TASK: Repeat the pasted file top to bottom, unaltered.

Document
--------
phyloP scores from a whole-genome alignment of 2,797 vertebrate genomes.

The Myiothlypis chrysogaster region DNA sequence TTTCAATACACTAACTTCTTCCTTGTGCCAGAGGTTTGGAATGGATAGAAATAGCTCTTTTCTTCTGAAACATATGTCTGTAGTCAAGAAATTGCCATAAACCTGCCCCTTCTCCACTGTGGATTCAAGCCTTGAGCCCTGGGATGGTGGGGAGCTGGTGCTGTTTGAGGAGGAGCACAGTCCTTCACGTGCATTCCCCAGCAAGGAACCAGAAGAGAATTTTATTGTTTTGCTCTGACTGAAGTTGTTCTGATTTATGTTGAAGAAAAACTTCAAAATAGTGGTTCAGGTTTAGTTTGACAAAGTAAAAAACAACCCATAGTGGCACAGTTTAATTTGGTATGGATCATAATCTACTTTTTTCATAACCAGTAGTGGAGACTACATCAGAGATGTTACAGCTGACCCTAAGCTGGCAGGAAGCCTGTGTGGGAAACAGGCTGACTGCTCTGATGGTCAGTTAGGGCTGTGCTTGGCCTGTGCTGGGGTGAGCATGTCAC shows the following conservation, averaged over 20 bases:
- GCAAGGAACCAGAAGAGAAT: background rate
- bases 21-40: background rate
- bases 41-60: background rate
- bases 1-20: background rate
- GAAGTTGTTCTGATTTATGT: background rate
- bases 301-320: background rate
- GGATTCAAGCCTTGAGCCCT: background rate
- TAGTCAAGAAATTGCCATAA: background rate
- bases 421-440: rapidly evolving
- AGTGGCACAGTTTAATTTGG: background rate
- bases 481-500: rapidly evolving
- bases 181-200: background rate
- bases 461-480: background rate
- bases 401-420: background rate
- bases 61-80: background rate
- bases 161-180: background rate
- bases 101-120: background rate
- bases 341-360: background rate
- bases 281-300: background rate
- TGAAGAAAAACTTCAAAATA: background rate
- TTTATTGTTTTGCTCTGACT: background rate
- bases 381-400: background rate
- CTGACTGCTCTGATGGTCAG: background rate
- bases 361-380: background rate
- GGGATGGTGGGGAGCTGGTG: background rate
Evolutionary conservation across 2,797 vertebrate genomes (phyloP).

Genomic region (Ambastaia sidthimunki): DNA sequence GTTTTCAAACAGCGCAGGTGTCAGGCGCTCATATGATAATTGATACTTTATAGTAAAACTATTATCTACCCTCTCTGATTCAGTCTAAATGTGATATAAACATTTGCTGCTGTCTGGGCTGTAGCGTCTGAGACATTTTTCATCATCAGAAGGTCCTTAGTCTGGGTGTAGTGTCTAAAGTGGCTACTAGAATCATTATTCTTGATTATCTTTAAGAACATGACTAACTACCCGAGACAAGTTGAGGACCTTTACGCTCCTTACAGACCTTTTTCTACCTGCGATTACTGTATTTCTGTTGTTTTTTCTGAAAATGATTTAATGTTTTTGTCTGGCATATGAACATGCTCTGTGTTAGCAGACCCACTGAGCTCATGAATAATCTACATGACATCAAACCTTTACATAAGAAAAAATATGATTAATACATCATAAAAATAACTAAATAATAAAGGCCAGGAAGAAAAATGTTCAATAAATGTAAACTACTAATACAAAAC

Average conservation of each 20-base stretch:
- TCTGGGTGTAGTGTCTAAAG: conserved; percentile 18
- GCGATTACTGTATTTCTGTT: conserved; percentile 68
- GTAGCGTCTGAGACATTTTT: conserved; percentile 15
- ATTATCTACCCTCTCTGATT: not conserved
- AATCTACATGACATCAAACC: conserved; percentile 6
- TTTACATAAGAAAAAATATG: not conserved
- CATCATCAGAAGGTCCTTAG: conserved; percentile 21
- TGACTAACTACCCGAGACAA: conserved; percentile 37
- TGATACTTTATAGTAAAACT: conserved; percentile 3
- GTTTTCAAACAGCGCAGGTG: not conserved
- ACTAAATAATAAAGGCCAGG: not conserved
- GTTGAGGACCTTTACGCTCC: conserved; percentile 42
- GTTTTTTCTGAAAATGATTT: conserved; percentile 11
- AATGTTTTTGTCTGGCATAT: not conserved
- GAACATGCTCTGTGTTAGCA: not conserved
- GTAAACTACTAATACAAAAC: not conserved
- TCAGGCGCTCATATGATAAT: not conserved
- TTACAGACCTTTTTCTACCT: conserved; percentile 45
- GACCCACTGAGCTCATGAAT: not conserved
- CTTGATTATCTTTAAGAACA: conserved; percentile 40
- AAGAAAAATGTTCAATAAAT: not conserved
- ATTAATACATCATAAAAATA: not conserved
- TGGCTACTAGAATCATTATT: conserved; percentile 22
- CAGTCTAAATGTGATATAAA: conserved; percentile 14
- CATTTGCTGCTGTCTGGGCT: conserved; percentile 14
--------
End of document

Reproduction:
phyloP scores from a whole-genome alignment of 2,797 vertebrate genomes.

The Myiothlypis chrysogaster region DNA sequence TTTCAATACACTAACTTCTTCCTTGTGCCAGAGGTTTGGAATGGATAGAAATAGCTCTTTTCTTCTGAAACATATGTCTGTAGTCAAGAAATTGCCATAAACCTGCCCCTTCTCCACTGTGGATTCAAGCCTTGAGCCCTGGGATGGTGGGGAGCTGGTGCTGTTTGAGGAGGAGCACAGTCCTTCACGTGCATTCCCCAGCAAGGAACCAGAAGAGAATTTTATTGTTTTGCTCTGACTGAAGTTGTTCTGATTTATGTTGAAGAAAAACTTCAAAATAGTGGTTCAGGTTTAGTTTGACAAAGTAAAAAACAACCCATAGTGGCACAGTTTAATTTGGTATGGATCATAATCTACTTTTTTCATAACCAGTAGTGGAGACTACATCAGAGATGTTACAGCTGACCCTAAGCTGGCAGGAAGCCTGTGTGGGAAACAGGCTGACTGCTCTGATGGTCAGTTAGGGCTGTGCTTGGCCTGTGCTGGGGTGAGCATGTCAC shows the following conservation, averaged over 20 bases:
- GCAAGGAACCAGAAGAGAAT: background rate
- bases 21-40: background rate
- bases 41-60: background rate
- bases 1-20: background rate
- GAAGTTGTTCTGATTTATGT: background rate
- bases 301-320: background rate
- GGATTCAAGCCTTGAGCCCT: background rate
- TAGTCAAGAAATTGCCATAA: background rate
- bases 421-440: rapidly evolving
- AGTGGCACAGTTTAATTTGG: background rate
- bases 481-500: rapidly evolving
- bases 181-200: background rate
- bases 461-480: background rate
- bases 401-420: background rate
- bases 61-80: background rate
- bases 161-180: background rate
- bases 101-120: background rate
- bases 341-360: background rate
- bases 281-300: background rate
- TGAAGAAAAACTTCAAAATA: background rate
- TTTATTGTTTTGCTCTGACT: background rate
- bases 381-400: background rate
- CTGACTGCTCTGATGGTCAG: background rate
- bases 361-380: background rate
- GGGATGGTGGGGAGCTGGTG: background rate
Evolutionary conservation across 2,797 vertebrate genomes (phyloP).

Genomic region (Ambastaia sidthimunki): DNA sequence GTTTTCAAACAGCGCAGGTGTCAGGCGCTCATATGATAATTGATACTTTATAGTAAAACTATTATCTACCCTCTCTGATTCAGTCTAAATGTGATATAAACATTTGCTGCTGTCTGGGCTGTAGCGTCTGAGACATTTTTCATCATCAGAAGGTCCTTAGTCTGGGTGTAGTGTCTAAAGTGGCTACTAGAATCATTATTCTTGATTATCTTTAAGAACATGACTAACTACCCGAGACAAGTTGAGGACCTTTACGCTCCTTACAGACCTTTTTCTACCTGCGATTACTGTATTTCTGTTGTTTTTTCTGAAAATGATTTAATGTTTTTGTCTGGCATATGAACATGCTCTGTGTTAGCAGACCCACTGAGCTCATGAATAATCTACATGACATCAAACCTTTACATAAGAAAAAATATGATTAATACATCATAAAAATAACTAAATAATAAAGGCCAGGAAGAAAAATGTTCAATAAATGTAAACTACTAATACAAAAC

Average conservation of each 20-base stretch:
- TCTGGGTGTAGTGTCTAAAG: conserved; percentile 18
- GCGATTACTGTATTTCTGTT: conserved; percentile 68
- GTAGCGTCTGAGACATTTTT: conserved; percentile 15
- ATTATCTACCCTCTCTGATT: not conserved
- AATCTACATGACATCAAACC: conserved; percentile 6
- TTTACATAAGAAAAAATATG: not conserved
- CATCATCAGAAGGTCCTTAG: conserved; percentile 21
- TGACTAACTACCCGAGACAA: conserved; percentile 37
- TGATACTTTATAGTAAAACT: conserved; percentile 3
- GTTTTCAAACAGCGCAGGTG: not conserved
- ACTAAATAATAAAGGCCAGG: not conserved
- GTTGAGGACCTTTACGCTCC: conserved; percentile 42
- GTTTTTTCTGAAAATGATTT: conserved; percentile 11
- AATGTTTTTGTCTGGCATAT: not conserved
- GAACATGCTCTGTGTTAGCA: not conserved
- GTAAACTACTAATACAAAAC: not conserved
- TCAGGCGCTCATATGATAAT: not conserved
- TTACAGACCTTTTTCTACCT: conserved; percentile 45
- GACCCACTGAGCTCATGAAT: not conserved
- CTTGATTATCTTTAAGAACA: conserved; percentile 40
- AAGAAAAATGTTCAATAAAT: not conserved
- ATTAATACATCATAAAAATA: not conserved
- TGGCTACTAGAATCATTATT: conserved; percentile 22
- CAGTCTAAATGTGATATAAA: conserved; percentile 14
- CATTTGCTGCTGTCTGGGCT: conserved; percentile 14